This month, the first modules were set at the B2 residential tower at Atlantic Yards in Brooklyn, New York. When complete, at 32 stories, it is expected to be the tallest modular building in the world.
Though modular construction has been around for more than half a century – and used in everything from homes to schools to health care, hotels and retail – B2 marks the first time that a modular building will ascend this high. Currently the world’s tallest modular building is believed to be a 25-story student dorm in the U.K.
Developed by Forest City Ratner Companies and managed by Skanksa, B2 included consulting from MBI member company XSite Modular.
Amy Marks, President of XSite, said that this project is indicative of the recent growth in enthusiasm for modular construction. “In the last five years, there has been a convergence toward off-site because of many factors, including building information modeling (BIM), acceptance from some major industry players and the larger construction firms, as well as the availability of off-site consultants and builders to guide and enable conventional designers and builders to incorporate and optimize prefabricated components and modules into their build programs,” she said.
Construction on the 348,000 square-foot project is scheduled for completion in the summer of 2014. To build the modules, Skanska and Forest City created a new company called FC + Skanska Modular. This new company is building B2’s 930 modular components in a 150,000 square-foot factory located in the Brooklyn Navy Yard, one-and-a-half miles from the project site.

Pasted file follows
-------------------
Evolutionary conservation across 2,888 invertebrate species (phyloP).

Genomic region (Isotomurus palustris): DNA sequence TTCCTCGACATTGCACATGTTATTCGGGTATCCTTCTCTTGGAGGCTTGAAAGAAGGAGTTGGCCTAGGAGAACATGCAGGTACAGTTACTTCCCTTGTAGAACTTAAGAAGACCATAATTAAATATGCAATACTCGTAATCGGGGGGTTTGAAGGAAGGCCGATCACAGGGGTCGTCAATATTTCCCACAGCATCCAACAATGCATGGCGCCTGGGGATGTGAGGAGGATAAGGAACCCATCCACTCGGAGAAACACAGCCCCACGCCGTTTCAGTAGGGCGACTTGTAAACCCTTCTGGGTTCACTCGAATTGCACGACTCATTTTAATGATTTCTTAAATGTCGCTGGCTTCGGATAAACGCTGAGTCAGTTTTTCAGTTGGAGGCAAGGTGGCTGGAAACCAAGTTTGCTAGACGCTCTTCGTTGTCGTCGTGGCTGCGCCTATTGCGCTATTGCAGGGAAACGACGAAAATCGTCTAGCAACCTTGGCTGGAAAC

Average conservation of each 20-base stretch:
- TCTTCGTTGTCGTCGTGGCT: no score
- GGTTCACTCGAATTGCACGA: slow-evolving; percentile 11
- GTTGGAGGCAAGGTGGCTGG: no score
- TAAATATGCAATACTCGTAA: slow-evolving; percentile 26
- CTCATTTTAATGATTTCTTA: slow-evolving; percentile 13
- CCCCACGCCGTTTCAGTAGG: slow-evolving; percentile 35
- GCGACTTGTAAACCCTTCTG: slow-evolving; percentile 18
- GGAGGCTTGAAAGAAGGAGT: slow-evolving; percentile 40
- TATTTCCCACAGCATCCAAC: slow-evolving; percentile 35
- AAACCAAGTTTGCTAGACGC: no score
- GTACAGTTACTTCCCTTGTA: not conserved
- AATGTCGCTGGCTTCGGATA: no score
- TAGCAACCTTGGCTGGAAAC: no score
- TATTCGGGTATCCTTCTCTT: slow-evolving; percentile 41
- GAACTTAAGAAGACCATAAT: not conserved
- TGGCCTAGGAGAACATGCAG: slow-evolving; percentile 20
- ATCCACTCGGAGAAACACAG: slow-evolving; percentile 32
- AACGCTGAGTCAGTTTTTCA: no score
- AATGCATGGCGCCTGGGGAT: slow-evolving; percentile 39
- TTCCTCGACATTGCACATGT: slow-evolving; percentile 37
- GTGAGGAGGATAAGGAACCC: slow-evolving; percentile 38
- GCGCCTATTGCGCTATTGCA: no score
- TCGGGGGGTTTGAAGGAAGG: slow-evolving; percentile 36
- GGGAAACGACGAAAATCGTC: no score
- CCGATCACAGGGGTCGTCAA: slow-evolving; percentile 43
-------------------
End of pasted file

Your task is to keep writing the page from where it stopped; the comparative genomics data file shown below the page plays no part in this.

Given much of the work will take place off-site, there will be significant reduction in truck traffic, noise and dust in the community surrounding the project site. It is also estimated that modular construction will result in 70 to 90 percent less waste than traditional construction. B2 is expected to achieve LEED Silver certification.
Tom Hardiman, Executive Director of the Modular Building Institute , agreed that this project is representative of a game change in the construction industry. “Every major industry in the world has advanced in automation, efficiency and productivity. The construction industry has largely been the exception until now,” Hardiman said.
“We are very excited about the prospect of a 32-story modular building. This project proves what savvy investors, developers and contractors already know – that modular construction is safer and more resource efficient, and reduces the construction schedule without sacrificing quality or durability. In short, it’s greener, faster and smarter.